* A few days back the WashBiz Blog on washingtonpost.com featured a quick overview of Monument's Half Street project and an interview with the company's executive vice president, F. Russell Hines. No news in the piece to any regular readers of JDLand--it mentions Monument's lawsuit against WMATA over the Southeastern Bus Garage, but gives no status report on where it stands.
* This is also a few days old, but I can't let an entry go by without mentioning parking, so here's a link to a WUSA piece from last week that, in a stunner, finds baseball fans who are upset at the idea of Tommy Wells's Performance Parking Plan, given that it might prevent them from parking for free on neighborhood streets for three-plus hours 81 nights a year.
 

Having just about reached my limit when it comes to writing about stadium parking, I'm going to cut to the chase and pass along the biggest items from today's hearing by the Committee on Economic Development on parking and traffic issues at the new Nationals ballpark. (It's a torrent of words, so I've bolded the most important items.)
The session began with ANC representatives testifying about the community's concerns that no traffic and parking management plan has yet been unveiled, and with not many days to go (no one was sure whether it was 82 or 81 or 80 days--it's actually 79, but I didn't pipe up), neighbors are getting increasingly nervous that plans and signage won't be ready by Opening Day. While Tommy Wells's proposed Performance Parking plan could eventually become the mechanism for handling on-street parking near the ballpark, it won't be able to be in place by Opening Day, and so residents want to know how parking is going to be restricted to prevent stadium-goers from descending on nearby streets in search of free parking and bringing what has frequently been referred to as "controlled chaos."
Kwame Brown became frustrated when trying to find out who is actually in charge of coordinating all the government agencies who have a hand in the ballpark and communicating information to the public--"Who do I call? Who's driving the train?" he asked a number of times. After much back and forth with Greg O'Dell of the Sports and Entertainment Commission and Judi Greenberg from the Office of the Deputy Mayor for Planning and Economic Development, it was finally agreed that DDOT is now in charge of organizing and implementing the stadium's traffic and parking plans.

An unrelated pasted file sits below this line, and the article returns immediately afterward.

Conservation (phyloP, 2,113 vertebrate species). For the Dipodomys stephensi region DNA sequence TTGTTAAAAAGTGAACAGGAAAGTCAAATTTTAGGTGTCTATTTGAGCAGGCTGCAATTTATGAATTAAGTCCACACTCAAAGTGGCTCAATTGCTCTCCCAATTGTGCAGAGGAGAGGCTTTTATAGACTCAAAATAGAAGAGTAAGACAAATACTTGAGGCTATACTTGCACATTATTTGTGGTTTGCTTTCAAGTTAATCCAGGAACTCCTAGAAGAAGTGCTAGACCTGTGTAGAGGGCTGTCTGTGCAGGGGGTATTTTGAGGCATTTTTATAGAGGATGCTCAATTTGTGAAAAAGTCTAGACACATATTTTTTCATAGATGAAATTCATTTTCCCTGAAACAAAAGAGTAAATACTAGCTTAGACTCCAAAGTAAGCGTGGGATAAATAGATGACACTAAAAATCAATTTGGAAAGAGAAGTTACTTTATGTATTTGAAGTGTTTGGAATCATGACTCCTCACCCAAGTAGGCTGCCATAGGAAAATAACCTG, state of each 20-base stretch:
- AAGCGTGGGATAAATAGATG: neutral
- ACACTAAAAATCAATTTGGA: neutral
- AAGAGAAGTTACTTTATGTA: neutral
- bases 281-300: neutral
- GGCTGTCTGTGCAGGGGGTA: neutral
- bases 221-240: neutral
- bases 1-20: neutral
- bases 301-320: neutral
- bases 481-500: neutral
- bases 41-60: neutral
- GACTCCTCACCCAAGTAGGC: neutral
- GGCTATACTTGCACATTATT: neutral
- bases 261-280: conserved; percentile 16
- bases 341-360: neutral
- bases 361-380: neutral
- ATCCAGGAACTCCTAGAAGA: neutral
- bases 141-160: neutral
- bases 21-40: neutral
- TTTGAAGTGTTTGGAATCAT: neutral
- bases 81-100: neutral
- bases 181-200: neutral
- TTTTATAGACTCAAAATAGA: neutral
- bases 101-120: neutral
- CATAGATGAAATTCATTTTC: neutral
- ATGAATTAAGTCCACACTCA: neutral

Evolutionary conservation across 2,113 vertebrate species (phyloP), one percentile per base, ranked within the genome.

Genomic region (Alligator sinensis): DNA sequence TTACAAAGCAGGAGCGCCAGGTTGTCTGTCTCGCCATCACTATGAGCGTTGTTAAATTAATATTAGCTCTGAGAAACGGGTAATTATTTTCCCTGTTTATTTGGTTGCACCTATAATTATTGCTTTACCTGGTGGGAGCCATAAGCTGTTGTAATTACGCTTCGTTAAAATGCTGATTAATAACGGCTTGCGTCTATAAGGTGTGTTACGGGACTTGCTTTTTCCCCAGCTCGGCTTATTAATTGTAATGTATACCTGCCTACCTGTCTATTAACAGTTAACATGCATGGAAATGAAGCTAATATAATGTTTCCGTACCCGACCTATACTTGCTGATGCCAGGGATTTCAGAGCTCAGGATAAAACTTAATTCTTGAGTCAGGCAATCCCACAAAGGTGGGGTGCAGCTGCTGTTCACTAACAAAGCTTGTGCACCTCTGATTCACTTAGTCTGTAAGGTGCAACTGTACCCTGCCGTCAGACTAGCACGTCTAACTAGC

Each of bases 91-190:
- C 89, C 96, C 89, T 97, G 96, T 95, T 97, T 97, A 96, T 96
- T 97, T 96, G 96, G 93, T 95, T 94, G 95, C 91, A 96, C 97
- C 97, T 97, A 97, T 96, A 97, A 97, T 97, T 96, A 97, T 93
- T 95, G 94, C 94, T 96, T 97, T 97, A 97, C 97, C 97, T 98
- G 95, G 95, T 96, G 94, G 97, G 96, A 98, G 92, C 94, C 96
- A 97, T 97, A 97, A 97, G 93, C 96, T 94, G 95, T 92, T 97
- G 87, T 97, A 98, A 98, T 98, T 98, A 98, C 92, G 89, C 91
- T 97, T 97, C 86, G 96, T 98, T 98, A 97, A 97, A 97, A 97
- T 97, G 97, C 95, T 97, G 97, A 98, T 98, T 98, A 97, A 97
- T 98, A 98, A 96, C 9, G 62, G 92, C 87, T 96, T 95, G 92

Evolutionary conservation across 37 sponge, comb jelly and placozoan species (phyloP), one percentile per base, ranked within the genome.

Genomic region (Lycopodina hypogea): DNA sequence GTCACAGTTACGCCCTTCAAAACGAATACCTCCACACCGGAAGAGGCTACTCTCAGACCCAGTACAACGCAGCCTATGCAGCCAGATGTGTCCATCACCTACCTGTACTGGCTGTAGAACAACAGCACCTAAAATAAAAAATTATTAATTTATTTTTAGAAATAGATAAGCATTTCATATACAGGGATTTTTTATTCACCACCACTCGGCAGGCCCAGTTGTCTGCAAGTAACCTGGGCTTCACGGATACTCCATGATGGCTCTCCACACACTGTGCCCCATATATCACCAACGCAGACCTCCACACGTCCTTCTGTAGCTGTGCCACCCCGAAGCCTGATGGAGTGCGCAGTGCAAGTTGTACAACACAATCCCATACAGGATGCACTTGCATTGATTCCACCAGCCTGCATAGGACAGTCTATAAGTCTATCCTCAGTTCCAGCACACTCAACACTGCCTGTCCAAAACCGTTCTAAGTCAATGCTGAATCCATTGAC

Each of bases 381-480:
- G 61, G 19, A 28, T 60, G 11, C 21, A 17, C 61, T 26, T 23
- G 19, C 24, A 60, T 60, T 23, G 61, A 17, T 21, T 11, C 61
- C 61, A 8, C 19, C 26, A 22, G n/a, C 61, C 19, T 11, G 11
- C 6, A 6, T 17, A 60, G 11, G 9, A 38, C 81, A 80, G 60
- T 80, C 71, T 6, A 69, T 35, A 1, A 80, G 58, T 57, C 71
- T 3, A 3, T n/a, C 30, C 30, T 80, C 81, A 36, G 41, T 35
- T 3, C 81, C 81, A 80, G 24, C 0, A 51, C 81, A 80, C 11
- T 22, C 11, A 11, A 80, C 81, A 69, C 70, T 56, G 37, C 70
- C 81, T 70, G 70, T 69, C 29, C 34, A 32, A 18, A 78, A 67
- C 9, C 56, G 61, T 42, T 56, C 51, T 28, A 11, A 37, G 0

Determining this was a good step for this hearing that had been convened to discuss those plans, except for one small detail--council member Brown's Committee on Economic Development does not have oversight responsibilities for DDOT, so no one from the agency was in attendance.
Oops. (Apparently there had been plans to hold this hearing jointly with Jim Graham's Committee on Public Works and the Environment, which oversees DDOT, but that did not come to pass.)
It was said that DDOT will be unveiling the traffic operations and parking plan next week, though of course no one from DDOT was actually there to confirm or deny this.
Greg McCarthy of the Nationals testified about the team's continuing efforts to plan for the onslaught of fans, ranging from the mailing next week of parking information to season ticket holders to a planned media onslaught beginning in February to educate stadium-goers about the best ways to get to the park. (Short version: Take Metro! Walk! Bike! Park in Metro parking lots! Don't drive to the ballpark unless you've already got a parking pass!)
There still is no signed agreement between the Nationals and the city for use of RFK as free satellite parking for non-season-ticket holders, though clearly both sides anticipate it will get done, especially since the Nationals are working out the best routes for the free shuttle buses they plan to provide from RFK to the new stadium. (But Kwame Brown did not seem too enthused that the city might not be getting any revenue from the parking spaces.)
The team anticipates having 5,000 spaces for season ticket holders available in lots within walking distance to the ballpark--and, other than one lot that sits on the west side of South Capitol Street underneath the freeway, all lots will be in Southeast and none will be in Southwest.
Tommy Wells focused a number of times on the idea of the neighborhood embracing the ballpark as part of its culture and part of the character of the community. How neat it will be for residents to be able to walk to games, he said, expressing his hopes that the ballpark is a positive experience for both fans and residents. (Putting the stadium there "was not a hostile act by the government," he said). He also spoke of how the stadium's on-time and on-budget completion should be a real celebration for the city, but that he doesn't want it to become known as the "ballpark with a traffic catastrophe."
My favorite moment of the hearing was when discussion turned to how exactly the onslaught of papal groupies will be handled when the Pope comes to the ballpark on April 17: I realized that all this time I had assumed Pope = Mass = Sunday, when in fact the event will be on a Thursday morning, which will make traffic and parking that much more of a challenge. Start planning your vacation day now.
Other items of interest: